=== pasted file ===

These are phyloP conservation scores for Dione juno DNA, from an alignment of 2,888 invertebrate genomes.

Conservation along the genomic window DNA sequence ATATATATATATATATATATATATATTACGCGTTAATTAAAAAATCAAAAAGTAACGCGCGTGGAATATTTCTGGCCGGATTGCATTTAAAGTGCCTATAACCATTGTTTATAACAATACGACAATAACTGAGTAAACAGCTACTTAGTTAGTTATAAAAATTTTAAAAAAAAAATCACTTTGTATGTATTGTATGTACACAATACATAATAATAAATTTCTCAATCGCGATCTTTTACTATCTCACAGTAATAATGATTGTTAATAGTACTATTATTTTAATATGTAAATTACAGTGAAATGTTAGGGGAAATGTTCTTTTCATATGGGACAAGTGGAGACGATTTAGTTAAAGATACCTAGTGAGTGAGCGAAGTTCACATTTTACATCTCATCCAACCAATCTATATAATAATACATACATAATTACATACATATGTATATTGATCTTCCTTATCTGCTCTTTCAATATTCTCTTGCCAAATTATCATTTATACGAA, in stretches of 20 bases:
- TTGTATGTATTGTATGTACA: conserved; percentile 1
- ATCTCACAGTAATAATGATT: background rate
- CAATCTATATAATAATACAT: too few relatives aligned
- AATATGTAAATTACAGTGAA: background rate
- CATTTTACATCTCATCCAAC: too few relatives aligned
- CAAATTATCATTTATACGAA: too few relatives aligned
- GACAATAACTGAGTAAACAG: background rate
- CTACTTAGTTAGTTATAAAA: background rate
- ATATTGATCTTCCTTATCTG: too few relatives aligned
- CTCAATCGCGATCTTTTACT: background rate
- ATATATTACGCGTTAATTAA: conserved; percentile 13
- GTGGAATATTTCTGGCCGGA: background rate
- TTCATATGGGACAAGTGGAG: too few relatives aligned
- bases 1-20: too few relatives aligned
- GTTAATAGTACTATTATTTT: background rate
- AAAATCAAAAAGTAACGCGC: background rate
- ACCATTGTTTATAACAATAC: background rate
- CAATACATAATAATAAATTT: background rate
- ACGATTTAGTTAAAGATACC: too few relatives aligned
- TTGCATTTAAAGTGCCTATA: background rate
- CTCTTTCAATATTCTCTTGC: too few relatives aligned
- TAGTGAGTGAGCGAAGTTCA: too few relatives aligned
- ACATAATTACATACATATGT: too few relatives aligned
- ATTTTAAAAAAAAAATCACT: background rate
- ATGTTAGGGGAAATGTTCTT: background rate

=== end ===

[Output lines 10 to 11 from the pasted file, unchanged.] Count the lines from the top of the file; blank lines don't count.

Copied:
- CTACTTAGTTAGTTATAAAA: background rate
- ATATTGATCTTCCTTATCTG: too few relatives aligned